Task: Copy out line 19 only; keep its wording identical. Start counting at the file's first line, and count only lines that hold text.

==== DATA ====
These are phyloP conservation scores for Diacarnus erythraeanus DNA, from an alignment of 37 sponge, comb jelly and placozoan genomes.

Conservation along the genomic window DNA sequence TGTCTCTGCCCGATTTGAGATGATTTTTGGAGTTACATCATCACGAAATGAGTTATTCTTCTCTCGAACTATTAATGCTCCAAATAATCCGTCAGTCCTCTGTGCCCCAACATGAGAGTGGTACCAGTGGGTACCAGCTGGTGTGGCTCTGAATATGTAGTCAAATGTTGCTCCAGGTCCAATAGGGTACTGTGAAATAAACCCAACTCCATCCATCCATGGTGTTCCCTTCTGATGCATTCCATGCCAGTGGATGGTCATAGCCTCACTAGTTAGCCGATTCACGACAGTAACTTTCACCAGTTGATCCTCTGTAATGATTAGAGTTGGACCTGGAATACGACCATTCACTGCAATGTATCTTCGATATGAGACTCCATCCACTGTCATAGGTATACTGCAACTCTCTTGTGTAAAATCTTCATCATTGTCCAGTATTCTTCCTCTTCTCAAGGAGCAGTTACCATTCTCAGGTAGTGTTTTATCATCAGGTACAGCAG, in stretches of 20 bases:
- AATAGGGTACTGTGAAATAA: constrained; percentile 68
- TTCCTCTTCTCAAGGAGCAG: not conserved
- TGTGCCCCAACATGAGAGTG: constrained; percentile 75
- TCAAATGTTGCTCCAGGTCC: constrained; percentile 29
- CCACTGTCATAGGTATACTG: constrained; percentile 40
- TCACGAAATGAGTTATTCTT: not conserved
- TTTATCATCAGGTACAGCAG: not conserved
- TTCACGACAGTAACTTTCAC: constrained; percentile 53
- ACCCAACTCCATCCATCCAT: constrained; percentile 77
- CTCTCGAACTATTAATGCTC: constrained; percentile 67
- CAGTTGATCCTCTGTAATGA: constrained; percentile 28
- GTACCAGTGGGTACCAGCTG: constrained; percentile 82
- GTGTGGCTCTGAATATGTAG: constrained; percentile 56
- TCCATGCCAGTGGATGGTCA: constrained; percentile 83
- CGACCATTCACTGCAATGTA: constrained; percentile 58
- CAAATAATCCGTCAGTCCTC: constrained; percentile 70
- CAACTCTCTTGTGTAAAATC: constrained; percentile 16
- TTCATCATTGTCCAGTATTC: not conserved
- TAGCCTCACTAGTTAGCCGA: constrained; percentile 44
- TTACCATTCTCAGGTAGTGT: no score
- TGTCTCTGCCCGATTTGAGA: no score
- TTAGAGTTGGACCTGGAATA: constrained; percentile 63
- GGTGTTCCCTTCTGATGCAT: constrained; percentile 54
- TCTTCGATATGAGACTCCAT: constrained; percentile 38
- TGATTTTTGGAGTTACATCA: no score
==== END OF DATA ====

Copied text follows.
- CAACTCTCTTGTGTAAAATC: constrained; percentile 16